Effects of Information Provision in an Vertically Differentiated Market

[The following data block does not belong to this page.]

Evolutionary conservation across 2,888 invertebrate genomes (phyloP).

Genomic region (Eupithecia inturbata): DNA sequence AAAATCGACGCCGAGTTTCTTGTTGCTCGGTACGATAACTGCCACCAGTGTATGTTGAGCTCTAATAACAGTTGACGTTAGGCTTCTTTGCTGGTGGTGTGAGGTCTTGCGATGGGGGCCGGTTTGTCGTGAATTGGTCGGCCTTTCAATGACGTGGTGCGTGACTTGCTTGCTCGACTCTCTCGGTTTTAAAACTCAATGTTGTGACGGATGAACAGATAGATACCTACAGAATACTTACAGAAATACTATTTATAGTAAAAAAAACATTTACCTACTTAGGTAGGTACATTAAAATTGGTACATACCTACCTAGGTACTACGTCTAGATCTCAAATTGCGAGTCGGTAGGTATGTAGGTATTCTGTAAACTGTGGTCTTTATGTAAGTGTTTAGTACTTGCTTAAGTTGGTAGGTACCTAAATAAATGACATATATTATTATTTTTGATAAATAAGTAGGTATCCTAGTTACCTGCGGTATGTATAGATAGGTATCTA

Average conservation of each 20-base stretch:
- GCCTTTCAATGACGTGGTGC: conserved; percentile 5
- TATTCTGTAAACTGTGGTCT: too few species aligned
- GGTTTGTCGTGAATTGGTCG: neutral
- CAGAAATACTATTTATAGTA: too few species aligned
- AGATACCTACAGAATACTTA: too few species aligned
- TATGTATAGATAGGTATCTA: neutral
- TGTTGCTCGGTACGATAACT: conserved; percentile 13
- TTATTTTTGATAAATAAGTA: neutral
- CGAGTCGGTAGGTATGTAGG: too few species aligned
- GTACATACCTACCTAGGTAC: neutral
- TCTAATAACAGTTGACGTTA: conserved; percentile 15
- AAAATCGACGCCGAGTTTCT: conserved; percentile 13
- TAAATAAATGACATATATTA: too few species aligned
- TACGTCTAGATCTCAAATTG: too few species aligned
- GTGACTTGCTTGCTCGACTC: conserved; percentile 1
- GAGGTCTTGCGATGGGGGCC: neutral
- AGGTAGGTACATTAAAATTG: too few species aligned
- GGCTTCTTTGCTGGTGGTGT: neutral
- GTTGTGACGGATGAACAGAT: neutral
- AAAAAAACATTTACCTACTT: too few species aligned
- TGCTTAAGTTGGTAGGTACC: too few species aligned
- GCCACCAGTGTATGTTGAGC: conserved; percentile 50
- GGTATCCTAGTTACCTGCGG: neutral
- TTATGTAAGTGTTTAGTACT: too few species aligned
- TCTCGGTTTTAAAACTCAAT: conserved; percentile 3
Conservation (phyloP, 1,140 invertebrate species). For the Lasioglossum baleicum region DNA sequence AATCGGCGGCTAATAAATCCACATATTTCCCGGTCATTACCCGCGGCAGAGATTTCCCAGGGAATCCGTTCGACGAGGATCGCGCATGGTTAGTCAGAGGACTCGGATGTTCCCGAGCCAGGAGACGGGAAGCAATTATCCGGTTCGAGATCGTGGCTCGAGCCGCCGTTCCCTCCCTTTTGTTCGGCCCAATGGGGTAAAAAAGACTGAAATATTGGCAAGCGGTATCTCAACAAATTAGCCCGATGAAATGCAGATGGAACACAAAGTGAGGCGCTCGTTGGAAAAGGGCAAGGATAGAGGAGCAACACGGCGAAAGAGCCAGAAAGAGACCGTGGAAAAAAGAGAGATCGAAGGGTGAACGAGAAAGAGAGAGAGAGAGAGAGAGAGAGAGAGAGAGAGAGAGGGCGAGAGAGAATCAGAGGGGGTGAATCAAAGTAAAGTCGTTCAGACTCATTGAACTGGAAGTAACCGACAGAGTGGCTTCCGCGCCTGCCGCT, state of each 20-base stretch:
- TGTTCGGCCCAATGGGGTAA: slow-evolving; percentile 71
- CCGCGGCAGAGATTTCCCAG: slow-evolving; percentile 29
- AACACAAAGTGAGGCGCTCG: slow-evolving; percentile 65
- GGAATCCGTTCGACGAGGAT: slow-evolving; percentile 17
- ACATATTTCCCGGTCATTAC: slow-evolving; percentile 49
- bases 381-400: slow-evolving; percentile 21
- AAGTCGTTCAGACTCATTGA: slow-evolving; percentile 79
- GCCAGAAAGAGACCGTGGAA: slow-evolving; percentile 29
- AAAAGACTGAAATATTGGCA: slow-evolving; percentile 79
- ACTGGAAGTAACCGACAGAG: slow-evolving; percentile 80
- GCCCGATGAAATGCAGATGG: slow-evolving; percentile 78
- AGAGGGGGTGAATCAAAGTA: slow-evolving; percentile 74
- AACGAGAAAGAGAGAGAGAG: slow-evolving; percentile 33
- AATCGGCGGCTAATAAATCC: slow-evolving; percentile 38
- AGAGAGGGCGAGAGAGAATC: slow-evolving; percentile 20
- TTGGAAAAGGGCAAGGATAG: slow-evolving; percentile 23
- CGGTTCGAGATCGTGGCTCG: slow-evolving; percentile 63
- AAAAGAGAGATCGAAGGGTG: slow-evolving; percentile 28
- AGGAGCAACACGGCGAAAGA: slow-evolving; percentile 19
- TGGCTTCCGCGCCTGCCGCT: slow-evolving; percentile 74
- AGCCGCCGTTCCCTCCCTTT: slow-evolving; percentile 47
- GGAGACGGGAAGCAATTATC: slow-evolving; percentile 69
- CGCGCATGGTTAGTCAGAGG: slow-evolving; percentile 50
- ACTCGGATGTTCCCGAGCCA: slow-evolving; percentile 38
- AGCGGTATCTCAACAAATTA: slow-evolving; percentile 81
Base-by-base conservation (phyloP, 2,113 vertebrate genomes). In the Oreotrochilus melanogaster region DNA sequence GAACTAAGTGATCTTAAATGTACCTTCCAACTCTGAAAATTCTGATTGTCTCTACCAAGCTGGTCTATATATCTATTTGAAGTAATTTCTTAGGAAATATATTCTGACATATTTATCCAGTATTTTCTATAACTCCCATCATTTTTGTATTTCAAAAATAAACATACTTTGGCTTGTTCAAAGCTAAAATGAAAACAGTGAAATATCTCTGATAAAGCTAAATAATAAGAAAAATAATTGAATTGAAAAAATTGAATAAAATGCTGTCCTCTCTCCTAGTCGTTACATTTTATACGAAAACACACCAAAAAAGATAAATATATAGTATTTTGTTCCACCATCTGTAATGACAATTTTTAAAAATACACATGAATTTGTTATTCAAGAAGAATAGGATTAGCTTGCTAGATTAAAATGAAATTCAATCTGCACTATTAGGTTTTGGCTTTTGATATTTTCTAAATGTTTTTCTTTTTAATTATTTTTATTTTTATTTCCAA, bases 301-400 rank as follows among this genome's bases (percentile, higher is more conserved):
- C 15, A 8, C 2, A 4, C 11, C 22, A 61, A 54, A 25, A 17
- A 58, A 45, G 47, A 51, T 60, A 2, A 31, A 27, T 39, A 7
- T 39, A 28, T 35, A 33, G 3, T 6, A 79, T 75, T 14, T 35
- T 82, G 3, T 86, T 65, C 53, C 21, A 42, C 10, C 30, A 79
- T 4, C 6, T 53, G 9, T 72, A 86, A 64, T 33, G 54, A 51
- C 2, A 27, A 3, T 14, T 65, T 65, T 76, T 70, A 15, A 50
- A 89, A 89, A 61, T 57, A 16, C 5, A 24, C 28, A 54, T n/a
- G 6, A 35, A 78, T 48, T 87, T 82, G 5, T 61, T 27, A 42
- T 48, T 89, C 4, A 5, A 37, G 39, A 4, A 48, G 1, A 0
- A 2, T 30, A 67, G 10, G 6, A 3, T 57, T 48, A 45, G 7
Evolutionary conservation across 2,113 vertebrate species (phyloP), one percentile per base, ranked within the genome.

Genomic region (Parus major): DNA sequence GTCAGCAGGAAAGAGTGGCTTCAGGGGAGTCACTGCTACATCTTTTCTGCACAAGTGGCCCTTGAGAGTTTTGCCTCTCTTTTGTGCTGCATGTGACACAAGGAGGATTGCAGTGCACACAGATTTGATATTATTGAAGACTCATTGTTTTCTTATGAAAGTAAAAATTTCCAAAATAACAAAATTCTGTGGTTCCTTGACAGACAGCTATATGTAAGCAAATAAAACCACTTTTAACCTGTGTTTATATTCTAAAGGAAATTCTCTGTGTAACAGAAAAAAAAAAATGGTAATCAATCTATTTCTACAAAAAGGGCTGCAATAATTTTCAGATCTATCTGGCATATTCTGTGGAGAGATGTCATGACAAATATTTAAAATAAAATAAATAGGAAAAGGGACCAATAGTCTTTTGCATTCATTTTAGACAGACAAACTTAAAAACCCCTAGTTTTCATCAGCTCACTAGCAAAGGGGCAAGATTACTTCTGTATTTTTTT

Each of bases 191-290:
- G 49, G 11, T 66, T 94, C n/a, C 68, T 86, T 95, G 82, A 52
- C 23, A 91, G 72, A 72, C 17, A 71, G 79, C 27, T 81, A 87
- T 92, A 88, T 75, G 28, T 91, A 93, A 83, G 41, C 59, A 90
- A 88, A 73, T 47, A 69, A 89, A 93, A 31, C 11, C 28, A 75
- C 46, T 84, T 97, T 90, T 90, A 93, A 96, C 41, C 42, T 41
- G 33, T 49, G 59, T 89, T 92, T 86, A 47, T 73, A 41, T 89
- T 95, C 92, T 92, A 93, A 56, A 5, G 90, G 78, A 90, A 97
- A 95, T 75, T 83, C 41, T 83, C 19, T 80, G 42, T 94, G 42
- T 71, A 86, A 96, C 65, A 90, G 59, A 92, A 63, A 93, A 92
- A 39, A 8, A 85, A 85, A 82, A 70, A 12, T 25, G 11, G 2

We study the effects of consumer information on equlibrium market prices and observable product quality in the market for child care. Child care markets offer a unique opportunity to study these effects because of the existence of resource and referral agencies (R&Rs) in some markets. R&Rs provide consumers with information on availability, price, and observable characteristics of care. To understand the effects of information provision in markets like child care, we examine the effects of information provision in a model of vertical differentiation. We show conditions in which increased consumer information reduces price dispersion, maximum price, and average price. With this model we examine empirically the effects of R&Rs on the distribution of child care prices and on the distribution of staff-child ratios. We estimate separate models for the distribution of prices and staff-child ratios for infants, toddlers, preschoolers and school age children because of regulatory and care differences across age groups. We find that R&Rs have economically large and statistically significant effects on the distribution of prices for the care infants and toddlers. Geographic markets with R&Rs have significantly less price dispersion and lower maximum prices. There is also some evidence that markets with R&Rs have lower average prices.Information provision via R&Rs has no significant effects on staff-child ratios. These findings are generally consistent with search theory and support the contention that information provision can intensify price competition.